Product Review: Enterprise apps gain useful analysis tools

In today's fast-paced business environment, business and IT managers continually struggle to increase end-user productivity and improve customer response times. Capturing an end-to-end snapshot of application activity within a given period can go a long way toward arming you with the data necessary to address these challenges.

FirstSense Software's FirstSense Enterprise 2.1 is a costly but comprehensive solution that aptly addresses the challenges of application-performance monitoring. The included tools yield valuable information that can be used to increase the quality of service for mission-critical business applications.

There are many methods that can be used to measure performance in the enterprise. Many sites use network-monitoring tools to improve the health of the network infrastructure. Other companies use capture and playback tools to simulate application activity.

FirstSense stands apart from these approaches by measuring actual application performance based on client activity. For example, you might use FirstSense to measure the average response time for your SAP, Oracle or PeopleSoft enterprise resource planning (ERP) applications.

FirstSense metrics could tell you that the average response time for processing ERP transactions is 10 seconds. But it could also show you how response times differ based on location and time of day. The FirstSense data can help you precisely tune your application infrastructure to improve performance.

FirstSense is made up of six components: FSrepository, FSconsole, FSagent, FScontroller, FSvision and FSserver. FirstSense's FSrepository is a database that stores configuration information as well as statistics gathered during monitoring.

FSrepository can be set up and maintained using relational database products from Oracle, Sybase, and Microsoft. I found it straightforward to set up my test repository during my FirstSense evaluation.

FSconsole is a Microsoft Windows-based set of graphical tools that are used to manage FirstSense operations. This interface is used to define what applications, users, and servers you might wish to monitor. Additionally, FSconsole includes tools that you can use to create reports and graphs that will help you analyze the results of your monitoring activity.

I used FSconsole to set up monitoring of several different test applications, including some Web, Windows, and Lotus Notes applications. I found the FSconsole interface easy to understand and use.

The FSagent component installs on your client machines. FSagent collects application activity and forwards the information via FScontroller to FSrepository. FSagent can be installed in several ways -- from the product CD or a Web site, via e-mail or software distribution products, or by shell script onto Unix platforms.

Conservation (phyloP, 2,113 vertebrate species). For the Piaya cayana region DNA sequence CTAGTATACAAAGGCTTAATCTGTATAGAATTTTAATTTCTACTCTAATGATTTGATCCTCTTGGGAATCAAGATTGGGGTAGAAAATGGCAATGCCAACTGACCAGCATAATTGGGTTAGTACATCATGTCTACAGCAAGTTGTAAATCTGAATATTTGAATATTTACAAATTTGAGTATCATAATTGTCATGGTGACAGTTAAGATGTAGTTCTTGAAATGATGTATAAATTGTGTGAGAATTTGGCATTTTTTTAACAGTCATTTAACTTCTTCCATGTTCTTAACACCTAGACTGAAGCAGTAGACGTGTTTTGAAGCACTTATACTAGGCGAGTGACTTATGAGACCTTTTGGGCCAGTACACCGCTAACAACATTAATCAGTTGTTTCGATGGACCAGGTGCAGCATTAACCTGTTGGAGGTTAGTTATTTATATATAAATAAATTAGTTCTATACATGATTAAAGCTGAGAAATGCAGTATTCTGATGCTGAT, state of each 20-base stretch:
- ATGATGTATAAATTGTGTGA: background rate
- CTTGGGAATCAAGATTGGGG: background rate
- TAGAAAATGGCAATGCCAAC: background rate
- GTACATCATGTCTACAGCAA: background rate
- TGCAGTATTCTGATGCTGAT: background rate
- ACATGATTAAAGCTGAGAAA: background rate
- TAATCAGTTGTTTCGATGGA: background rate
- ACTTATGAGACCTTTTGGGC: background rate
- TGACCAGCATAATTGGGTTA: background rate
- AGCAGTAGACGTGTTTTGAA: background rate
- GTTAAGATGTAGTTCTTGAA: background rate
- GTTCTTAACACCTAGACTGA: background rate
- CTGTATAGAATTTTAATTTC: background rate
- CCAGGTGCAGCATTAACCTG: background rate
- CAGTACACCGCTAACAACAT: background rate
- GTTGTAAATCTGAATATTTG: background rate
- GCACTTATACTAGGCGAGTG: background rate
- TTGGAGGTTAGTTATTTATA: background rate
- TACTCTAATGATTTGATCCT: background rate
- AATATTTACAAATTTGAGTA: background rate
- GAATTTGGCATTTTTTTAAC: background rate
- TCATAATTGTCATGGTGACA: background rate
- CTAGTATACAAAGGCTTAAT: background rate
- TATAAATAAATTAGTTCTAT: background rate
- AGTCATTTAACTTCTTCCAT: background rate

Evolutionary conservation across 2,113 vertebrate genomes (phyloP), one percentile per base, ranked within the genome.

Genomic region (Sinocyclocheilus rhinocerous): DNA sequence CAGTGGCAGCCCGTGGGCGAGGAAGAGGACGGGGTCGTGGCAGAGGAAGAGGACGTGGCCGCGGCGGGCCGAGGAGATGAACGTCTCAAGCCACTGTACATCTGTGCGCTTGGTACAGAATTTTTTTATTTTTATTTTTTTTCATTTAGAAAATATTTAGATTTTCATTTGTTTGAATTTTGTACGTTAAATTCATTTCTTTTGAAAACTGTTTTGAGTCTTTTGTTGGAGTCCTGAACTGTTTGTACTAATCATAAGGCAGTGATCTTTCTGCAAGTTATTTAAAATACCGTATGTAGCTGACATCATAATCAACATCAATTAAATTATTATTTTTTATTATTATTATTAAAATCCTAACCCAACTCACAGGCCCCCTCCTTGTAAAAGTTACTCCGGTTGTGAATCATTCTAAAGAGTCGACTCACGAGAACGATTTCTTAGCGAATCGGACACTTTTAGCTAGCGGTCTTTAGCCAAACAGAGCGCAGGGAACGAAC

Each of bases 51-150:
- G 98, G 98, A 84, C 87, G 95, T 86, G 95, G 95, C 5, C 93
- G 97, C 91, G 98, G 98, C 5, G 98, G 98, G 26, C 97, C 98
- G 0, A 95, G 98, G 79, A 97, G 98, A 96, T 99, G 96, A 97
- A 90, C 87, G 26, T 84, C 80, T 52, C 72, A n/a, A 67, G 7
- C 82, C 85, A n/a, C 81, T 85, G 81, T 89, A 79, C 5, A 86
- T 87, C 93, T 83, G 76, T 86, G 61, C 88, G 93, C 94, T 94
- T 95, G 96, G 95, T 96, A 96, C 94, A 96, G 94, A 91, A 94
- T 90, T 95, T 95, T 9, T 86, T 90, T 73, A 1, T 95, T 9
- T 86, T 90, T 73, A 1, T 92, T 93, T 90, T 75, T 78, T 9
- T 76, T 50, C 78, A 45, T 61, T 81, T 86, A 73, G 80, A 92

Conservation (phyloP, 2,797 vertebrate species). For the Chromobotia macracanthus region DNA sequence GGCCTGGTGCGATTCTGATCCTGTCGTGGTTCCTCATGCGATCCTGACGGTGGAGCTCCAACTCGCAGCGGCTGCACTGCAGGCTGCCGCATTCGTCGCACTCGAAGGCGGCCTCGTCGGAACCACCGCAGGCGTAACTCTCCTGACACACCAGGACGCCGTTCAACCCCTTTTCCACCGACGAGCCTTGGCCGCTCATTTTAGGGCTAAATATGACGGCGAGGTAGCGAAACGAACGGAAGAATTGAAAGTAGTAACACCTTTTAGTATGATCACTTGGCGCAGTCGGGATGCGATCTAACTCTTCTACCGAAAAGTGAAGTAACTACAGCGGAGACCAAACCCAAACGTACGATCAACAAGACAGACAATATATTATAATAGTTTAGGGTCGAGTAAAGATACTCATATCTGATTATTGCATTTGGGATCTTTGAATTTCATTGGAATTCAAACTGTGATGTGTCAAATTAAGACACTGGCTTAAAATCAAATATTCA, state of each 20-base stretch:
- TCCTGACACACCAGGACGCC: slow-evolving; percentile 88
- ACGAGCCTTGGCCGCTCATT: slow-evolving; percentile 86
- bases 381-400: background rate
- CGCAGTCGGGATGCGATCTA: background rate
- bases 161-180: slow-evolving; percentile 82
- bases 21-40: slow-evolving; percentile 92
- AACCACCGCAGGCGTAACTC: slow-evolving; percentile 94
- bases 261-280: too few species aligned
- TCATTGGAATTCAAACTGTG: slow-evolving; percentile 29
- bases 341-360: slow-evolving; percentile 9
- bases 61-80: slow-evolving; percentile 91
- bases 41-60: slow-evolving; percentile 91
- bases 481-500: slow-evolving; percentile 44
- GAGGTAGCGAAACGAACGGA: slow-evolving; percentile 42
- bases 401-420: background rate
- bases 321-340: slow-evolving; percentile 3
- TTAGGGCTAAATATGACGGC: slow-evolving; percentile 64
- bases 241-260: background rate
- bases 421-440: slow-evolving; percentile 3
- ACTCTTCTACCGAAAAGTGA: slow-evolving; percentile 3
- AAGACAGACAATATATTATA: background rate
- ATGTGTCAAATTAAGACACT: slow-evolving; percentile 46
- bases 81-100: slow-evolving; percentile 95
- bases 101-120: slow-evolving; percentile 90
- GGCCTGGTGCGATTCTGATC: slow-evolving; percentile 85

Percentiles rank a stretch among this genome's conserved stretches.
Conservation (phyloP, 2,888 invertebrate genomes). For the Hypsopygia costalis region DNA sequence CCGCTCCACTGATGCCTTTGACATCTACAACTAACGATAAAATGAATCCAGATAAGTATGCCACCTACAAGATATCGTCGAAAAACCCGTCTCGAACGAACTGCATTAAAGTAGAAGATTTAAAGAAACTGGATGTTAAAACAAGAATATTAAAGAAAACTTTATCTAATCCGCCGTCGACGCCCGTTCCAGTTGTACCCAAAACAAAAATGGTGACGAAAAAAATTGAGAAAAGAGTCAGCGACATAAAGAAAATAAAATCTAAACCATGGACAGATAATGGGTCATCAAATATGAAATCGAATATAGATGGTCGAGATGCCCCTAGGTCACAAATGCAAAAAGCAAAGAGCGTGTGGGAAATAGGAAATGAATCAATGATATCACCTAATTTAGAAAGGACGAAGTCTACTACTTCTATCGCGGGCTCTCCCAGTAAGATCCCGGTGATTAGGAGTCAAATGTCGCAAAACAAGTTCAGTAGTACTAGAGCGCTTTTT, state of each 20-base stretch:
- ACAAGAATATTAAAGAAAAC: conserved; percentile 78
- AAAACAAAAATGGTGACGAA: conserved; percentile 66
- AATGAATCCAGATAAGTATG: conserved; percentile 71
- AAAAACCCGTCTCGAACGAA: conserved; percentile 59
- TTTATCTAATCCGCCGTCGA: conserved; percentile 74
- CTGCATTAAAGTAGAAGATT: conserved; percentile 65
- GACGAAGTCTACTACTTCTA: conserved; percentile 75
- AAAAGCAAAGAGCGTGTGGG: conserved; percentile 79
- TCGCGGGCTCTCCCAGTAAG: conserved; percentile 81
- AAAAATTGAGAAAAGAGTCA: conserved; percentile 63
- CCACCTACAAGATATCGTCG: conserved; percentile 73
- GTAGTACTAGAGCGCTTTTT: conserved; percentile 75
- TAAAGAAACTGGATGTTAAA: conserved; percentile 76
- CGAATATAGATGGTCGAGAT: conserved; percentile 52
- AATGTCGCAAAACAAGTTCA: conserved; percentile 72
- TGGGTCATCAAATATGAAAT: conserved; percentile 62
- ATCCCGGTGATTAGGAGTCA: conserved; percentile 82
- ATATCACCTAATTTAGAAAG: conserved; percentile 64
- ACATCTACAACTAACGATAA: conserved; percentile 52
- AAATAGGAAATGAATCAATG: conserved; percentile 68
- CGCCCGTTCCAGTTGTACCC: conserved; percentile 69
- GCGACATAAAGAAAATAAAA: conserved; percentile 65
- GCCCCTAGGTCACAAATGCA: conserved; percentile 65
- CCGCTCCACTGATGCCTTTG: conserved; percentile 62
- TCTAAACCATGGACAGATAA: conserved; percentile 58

FirstSense's FScontroller is a Windows NT service that manages communication between the repository and the agents. FScontroller worked fine during my tests.

FSvision is a desktop monitor that is provided as part of FSconsole. It provides a graphical view of how well your application environment is meeting your defined performance goals. It is a good interface to gain a quick view of how well your application infrastructure is doing.

The final FirstSense component is FSserver. This module is optional, but it lets you gather additional server-side metrics. This is above and beyond the server activity data FirstSense automatically gathers.

After monitoring my test applications for a period of time, I decided to create some reports using the tools in the FSconsole. FirstSense's reporting capabilities are first-rate. FirstSense data can be formatted in ways that are meaningful to chief technology officers, IT managers, network managers, application developers, database administrators and help-desk personnel.

FirstSense does require a sizable up-front investment. However, companies that use FirstSense will recoup costs via increased customer satisfaction and improved internal end-user productivity. Sites that want to improve application performance should evaluate FirstSense as a potential solution.

Maggie Biggs (maggie_biggs@infoworld.com) is InfoWorld Test Center's technical director and acting section editor for Enterprise Computing.

THE BOTTOM LINE: VERY GOOD

FirstSense Enterprise 2.1

Summary: FirstSense Enterprise provides full-featured application-monitoring tools that are quite capable of measuring the end-to-end activity of many enterprise applications.

Business Case: Companies that invest in FirstSense Enterprise will be able to gather useful application metrics that can help improve customer and end-user response times, which can improve overall company productivity and competitive advantage.

Pros:

+ Monitors a wide variety of applications+ Analyzes end-user performance+ Can improve service-level agreements+ Good reporting capabilitiesCons:

- Some platform limitations

- Requires learning curve

- Expensive solution

Cost: $US25,000 and up depending on applications monitored.

Platform(s): Windows NT, Windows 95/98

FirstSense Software, Burlington, Massachusetts; +1-888-685-1099; http://www.firstsense.com

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